Best Ways To Make History More Interesting
- Nov 27, 2014
How many of you shudder at the very thought of learning History in classrooms? Come on, please be honest. Unless History happens to be your favorite subject (which I highly doubt), I’m sure you are amongst those who think of excuses for bunking their History classes. The attitude of such students is, “Who wants to know what happened in the past? I’m more interested about the present. And, of course, contemplating about the future!”
But, has it ever occurred to you why this mysterious subject fails to attract us? What is that element in History which repels our memory? Well, I feel it is the way this subject is portrayed by some teachers, which steals away its magic and reduces it to a source of boredom!
When I went to school, History was a compulsory subject, at least till the ninth grade – when we were free to choose our preferred stream (Humanities, Commerce or Science). So, we had no other choice, but to study the lifeless subject. I remember how most of my classmates performed miserably in their History exams, and were denied promotion to the next standard. They dreaded History.
But the good news is, you can conquer History. Only, if your teachers follow the simple rules mentioned in the following paragraphs:
- Using additional resources: First of all, I would suggest you explore additional resources, alongside your traditional History textbooks. For, textbooks are more mechanical and might be overloaded with too much information. You must understand the concepts first and only then you will be able to learn the facts by heart. So, why not visit your nearest library? And, collect some interesting books on the subjects in your syllabus? For instance, you can read up some reference books on the ‘Mughal dynasty’ in India, if you have it in your syllabus.
If you’re a gadget geek, you can also download the latest mobile apps which would help you learn History better. iPads and iPhones offer some great apps for History. Try them out.
- Mind-mapping: Most students groan when they are asked to write a few paragraphs or pages on a particular Historical character or event. But, answering some questions or short notes serves as a significant student-feedback to teachers. How else would teachers figure out if you have been able to grasp the lesson which has been taught in the class? You might have read an entire chapter, or gone through an essay describing the event and you might feel, that’s enough for the day. But, it’s also important to assess how much you have learnt.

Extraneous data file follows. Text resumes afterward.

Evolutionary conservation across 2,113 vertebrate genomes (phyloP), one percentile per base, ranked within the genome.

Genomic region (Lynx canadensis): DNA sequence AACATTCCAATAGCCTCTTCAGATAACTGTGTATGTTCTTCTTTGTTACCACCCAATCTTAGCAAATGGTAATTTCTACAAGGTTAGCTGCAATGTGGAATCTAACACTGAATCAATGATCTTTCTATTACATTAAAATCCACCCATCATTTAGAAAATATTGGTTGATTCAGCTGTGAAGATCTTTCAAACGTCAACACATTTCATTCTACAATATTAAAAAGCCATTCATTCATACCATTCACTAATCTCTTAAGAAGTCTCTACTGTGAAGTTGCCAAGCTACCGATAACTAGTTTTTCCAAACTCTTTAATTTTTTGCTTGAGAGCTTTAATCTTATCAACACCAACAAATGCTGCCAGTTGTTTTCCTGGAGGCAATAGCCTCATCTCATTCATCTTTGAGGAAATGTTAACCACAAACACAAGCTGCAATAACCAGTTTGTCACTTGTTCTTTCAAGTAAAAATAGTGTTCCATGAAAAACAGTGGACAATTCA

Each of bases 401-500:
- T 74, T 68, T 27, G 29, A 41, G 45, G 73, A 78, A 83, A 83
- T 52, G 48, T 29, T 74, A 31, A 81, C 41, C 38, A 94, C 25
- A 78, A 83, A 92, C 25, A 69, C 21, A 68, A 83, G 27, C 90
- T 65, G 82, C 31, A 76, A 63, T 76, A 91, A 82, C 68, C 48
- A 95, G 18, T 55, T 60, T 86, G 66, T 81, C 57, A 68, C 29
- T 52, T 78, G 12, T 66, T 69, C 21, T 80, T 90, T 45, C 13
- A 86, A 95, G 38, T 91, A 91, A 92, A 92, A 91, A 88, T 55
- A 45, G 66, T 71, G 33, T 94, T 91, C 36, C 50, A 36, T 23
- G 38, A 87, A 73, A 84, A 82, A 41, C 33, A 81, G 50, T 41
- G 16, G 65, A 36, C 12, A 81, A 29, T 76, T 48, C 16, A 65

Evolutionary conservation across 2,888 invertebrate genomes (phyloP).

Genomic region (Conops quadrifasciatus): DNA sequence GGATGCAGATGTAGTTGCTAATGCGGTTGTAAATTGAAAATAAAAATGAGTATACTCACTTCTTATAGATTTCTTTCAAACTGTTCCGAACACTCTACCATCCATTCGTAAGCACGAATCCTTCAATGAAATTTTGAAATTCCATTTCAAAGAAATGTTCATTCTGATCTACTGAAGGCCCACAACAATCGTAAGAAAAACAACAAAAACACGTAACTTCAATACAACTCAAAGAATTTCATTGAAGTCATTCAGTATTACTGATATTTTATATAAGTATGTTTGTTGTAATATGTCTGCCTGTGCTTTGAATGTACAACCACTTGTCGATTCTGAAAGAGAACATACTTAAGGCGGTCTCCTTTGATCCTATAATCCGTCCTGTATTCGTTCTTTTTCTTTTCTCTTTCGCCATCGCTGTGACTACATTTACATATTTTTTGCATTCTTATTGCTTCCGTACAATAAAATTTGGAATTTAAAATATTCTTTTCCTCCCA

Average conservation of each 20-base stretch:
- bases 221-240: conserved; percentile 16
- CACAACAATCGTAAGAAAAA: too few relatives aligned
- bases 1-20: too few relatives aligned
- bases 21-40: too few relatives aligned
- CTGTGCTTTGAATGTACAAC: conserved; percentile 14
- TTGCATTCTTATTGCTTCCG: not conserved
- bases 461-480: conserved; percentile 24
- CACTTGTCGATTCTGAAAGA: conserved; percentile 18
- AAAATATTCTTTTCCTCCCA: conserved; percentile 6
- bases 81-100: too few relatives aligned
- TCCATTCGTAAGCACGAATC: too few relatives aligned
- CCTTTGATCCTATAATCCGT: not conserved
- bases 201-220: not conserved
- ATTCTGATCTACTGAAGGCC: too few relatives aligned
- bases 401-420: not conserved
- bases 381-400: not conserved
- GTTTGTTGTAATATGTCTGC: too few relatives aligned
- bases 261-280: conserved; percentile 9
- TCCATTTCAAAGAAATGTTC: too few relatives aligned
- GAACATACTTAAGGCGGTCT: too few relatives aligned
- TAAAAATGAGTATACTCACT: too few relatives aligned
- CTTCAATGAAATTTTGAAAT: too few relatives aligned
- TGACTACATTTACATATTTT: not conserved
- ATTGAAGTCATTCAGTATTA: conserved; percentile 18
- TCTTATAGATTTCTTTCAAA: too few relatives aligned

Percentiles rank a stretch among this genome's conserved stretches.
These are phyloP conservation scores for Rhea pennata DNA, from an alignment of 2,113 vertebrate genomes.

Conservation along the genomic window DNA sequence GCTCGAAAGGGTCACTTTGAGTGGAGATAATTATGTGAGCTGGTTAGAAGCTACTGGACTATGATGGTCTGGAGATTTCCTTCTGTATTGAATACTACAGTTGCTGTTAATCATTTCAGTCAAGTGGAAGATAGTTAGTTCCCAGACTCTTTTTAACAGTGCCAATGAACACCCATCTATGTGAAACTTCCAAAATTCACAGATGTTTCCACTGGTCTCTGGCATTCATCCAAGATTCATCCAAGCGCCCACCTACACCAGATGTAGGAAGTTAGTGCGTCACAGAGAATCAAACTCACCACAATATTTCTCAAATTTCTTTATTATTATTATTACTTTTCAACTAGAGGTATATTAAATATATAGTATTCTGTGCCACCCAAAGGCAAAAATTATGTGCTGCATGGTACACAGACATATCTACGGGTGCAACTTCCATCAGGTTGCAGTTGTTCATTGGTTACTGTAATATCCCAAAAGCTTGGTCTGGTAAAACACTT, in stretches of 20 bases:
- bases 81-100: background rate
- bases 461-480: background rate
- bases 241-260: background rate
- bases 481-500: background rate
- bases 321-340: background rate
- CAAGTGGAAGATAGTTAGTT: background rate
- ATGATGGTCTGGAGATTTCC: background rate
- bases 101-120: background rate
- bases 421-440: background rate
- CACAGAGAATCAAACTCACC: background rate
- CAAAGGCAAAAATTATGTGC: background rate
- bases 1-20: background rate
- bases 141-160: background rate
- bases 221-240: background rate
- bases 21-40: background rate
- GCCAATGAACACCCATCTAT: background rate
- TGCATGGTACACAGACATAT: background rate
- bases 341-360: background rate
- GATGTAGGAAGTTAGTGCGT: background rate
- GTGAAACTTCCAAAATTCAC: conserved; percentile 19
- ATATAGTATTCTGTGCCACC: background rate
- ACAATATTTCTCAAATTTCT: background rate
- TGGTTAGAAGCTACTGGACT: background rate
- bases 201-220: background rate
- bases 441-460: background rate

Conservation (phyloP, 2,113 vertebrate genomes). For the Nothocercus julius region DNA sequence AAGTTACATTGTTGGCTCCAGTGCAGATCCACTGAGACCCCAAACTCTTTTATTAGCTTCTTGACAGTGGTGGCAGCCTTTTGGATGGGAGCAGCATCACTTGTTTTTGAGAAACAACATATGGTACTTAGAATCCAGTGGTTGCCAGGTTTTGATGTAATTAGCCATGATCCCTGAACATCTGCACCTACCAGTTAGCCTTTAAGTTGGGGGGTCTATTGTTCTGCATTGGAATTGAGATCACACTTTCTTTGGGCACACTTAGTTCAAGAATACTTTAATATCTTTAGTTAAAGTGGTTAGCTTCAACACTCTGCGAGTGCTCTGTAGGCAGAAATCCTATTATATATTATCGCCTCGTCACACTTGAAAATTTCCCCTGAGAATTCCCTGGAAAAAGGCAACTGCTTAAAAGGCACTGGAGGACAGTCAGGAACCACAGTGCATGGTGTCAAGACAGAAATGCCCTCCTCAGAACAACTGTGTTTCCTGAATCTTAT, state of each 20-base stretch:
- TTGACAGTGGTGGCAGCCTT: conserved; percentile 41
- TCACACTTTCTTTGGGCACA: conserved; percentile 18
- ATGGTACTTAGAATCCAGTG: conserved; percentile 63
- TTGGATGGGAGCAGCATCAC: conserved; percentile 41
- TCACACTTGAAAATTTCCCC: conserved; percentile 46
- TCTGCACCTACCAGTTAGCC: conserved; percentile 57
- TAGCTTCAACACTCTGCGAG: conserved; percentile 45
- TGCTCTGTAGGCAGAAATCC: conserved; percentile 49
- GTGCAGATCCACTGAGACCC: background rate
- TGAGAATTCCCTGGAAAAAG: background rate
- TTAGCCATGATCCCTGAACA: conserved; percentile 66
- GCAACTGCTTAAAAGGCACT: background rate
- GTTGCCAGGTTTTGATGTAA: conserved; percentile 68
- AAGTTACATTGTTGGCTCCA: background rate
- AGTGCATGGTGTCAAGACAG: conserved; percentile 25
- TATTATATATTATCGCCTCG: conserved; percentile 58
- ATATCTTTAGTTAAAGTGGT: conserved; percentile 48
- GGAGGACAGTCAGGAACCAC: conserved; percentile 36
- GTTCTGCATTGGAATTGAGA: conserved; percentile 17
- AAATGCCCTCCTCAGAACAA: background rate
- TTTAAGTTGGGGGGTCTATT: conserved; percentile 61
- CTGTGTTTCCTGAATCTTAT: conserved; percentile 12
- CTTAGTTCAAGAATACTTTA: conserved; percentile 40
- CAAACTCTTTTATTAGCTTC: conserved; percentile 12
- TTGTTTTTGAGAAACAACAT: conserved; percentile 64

Here, mind-mapping would come to your rescue, students. Wondering what it is? It’s a visual representation of the ideas you have formed in your mind, while explaining characters and events related to them. It is much simpler than writing essays or summaries.
- Taking field trips: Now, this is an idea which always works. Who wouldn’t love to enjoy a good field trip organized by his school? Declare a field trip to your students today and see how they react. I know they would all be overexcited and count days for it to arrive. Such trips are educative too, besides being immensely entertaining.
For instance, you can ask students to do a thorough research prior to the outing. Students must also be encouraged to observe their surroundings carefully during the trip. After the trip gets over, you can test the knowledge imbibed by your students. This can easily be done by assigning them a few simple exercises – which might be oral or written, or both.
- Organizing debates: You can employ another exciting technique to make History lively for your students. Just organize some debates or group discussions in the school, based on a specific topic of History. While you do that, just bear it in mind that students would perform better if the subject is according to their choice. This is sure to motivate even the worst History students by making them participate in the event. When somebody presents his personal viewpoint on a subject, and his opponent gives a different opinion, others will think more critically about a Historical event or character. This would enable them to attain a very deep understanding and idea of their lesson.
There is another reason why debates and discussions would compel students to know their chapters thoroughly. For, who does not like winning an interesting debate competition?
- Making events-graph: Studying History can be more interesting if teachers encourage students to create an ‘events graph’ of the events in the curriculum. Just give them a timeline consisting of the important historical incidents and ask them to assess their significance. Of course, the assessment would have to be based on some criteria.
For instance, students can mention how many lives were affected by the event? How many people were killed or saved by it? And, so on. You can even add questions like did the event have short-term or long-tern consequences. It really helps pupils memorize and understand chapters more easily.
Why not employ these popular tricks during your next History class? Just do it, and watch your class come alive. Forget about bored students, you would actually find students fascinated by it.
So, guess it’s time for some really, really thrilling History lessons friends!
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